Ping's John A. Solheim to receive PGA of America's Distinguished Service Award
When you are bestowed an award previously given to three U.S. Presidents, along with Arnold Palmer, Jack Nicklaus and Lee Trevino, you’re in select company. That’s the elite group John A. Solheim, executive chairman of Ping, will join on Nov. 2 when he receives the PGA of America’s Distinguished Service Award. The honor celebrates those “who display leadership and humanitarian qualities, including integrity, sportsmanship and enthusiasm for the game of golf.”
“I’m very appreciative to receive such a prestigious honor from the PGA of America,” said Solheim. “I’ve been blessed to spend my entire career in the golf industry. It’s allowed us to continue building a family business, which is very enjoyable for me to now guide our strong third generation in their leadership positions and still allow me to do what I enjoy most, design and develop future products.”
The son of company founder and PGA of America Hall of Famer Karsten Solheim, John began working for his father as a teenager in 1959. “When we started, I drilled the holes in the putters where the shaft went,” Solheim told Family Business Magazine. “My brother Allan was putting the grips on. It was fun.”
Well, perhaps not all fun. John Solheim is now executive chairman of Ping, was not being paid to work for his dad in their Scottsdale, Ariz., garage (after moving from California's Redwood City). When a grocery store opened not far from their house, John applied for a job as a bag boy. His father got wind of it and John started getting paid—with a caveat: If John wanted help from his friends, it came out of his pay!
Getting such an early—and earnest—start in the golf club business helped allow John to become a superior innovator in his own right, with his name attached to more than 170 U.S. patents covering golf clubs and bags. Fond for keeping modeling clay in his desk in case an idea struck him, his designs and ideas helped propel and maintain Ping as one of the preeminent brands in golf. Perhaps one of his more intriguing contributions was the JAS putter, which was one of the first putters to feature tungsten inserts, commonplace now in flat sticks.
“John Solheim set an industry standard for how a golf company should run, and his love and dedication for creating the highest quality products has elevated the bar for all equipment manufacturers,” said PGA President Jim Richerson. “But what is truly admirable about John, and what speaks to his character, is his commitment to growing golf through youth participation and helping physically challenged adults, children and military veterans discover a love for the game.”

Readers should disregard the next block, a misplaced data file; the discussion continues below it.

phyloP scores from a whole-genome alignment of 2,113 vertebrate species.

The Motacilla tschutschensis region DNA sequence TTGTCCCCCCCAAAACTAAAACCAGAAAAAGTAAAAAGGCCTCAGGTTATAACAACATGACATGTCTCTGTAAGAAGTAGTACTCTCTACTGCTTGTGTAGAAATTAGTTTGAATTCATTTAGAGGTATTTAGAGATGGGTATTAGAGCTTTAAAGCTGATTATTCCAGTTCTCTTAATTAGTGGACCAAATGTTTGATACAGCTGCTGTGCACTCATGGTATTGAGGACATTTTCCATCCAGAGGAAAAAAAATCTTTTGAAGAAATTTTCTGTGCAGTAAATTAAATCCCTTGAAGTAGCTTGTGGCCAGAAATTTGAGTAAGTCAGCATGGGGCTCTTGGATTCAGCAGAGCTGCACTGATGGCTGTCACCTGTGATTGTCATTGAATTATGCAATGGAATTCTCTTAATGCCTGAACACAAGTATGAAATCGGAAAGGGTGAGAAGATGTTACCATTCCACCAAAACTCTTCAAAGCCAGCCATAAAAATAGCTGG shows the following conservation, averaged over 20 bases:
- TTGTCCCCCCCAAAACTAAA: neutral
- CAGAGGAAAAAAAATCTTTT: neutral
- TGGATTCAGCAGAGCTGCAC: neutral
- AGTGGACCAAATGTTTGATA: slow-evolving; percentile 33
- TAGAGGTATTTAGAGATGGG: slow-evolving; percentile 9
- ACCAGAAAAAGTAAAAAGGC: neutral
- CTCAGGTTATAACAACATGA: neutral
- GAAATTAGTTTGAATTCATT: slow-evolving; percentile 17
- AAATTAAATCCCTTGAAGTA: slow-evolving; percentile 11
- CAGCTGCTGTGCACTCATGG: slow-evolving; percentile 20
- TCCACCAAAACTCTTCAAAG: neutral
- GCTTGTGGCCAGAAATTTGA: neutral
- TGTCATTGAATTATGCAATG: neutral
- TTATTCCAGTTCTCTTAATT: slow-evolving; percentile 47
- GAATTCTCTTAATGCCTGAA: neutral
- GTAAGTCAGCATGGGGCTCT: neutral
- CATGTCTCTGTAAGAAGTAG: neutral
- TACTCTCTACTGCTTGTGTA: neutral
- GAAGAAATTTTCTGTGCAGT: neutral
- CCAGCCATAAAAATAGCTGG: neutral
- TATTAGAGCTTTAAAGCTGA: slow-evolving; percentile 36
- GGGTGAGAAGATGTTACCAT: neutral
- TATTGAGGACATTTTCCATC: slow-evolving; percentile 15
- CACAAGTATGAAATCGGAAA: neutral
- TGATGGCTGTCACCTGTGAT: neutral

In fact, Ping is heavily involved in the area of fitting equipment to adaptive golfers, no matter their physical challenges and has advanced that area by integrating those efforts into physical rehabilitation for wounded and disabled veterans. In addition, the company has sponsored more than 50 American Junior Golf Association (AJGA) tournaments and created thousands of playing opportunities for juniors. In 2002, Solheim personally created the Ping Junior Solheim Cup for girls ages 12-18, modeled after the Solheim Cup, which was founded by Solheim’s parents in 1990.
In many ways, Ping became a modern golf equipment company under Solheim’s leadership (he took over running the company in 1995), hiring the company’s first advertising agency and making metalwoods every bit as much a focus as the company’s legendary iron business. There’s also a more recent collaboration with two-time Masters champion Bubba Watson to raise funds for Phoenix Children’s Hospital, leading to the development of the Bubba Watson and Ping Golf Motion Analysis Lab. State-of-the-art equipment is used to measure real 3D motion, force and muscular activity to develop personalized care plans for children with orthopedic and neurological conditions, among many other significant initiatives that bear his fingerprints.
“To lead today requires unbelievable research in every category, and I promise we won’t stop,” said Solheim. “Much of our success is directly related to our relationships with the PGA professionals who have represented and helped promote our products for more than 60 years. Early on, my father, Karsten, recognized that the PGA’s role and expertise would have a big influence in custom fitting our clubs to help golfers play better, and enjoy the game more. To be recognized by the PGA is especially meaningful and one of the biggest highlights of my career.”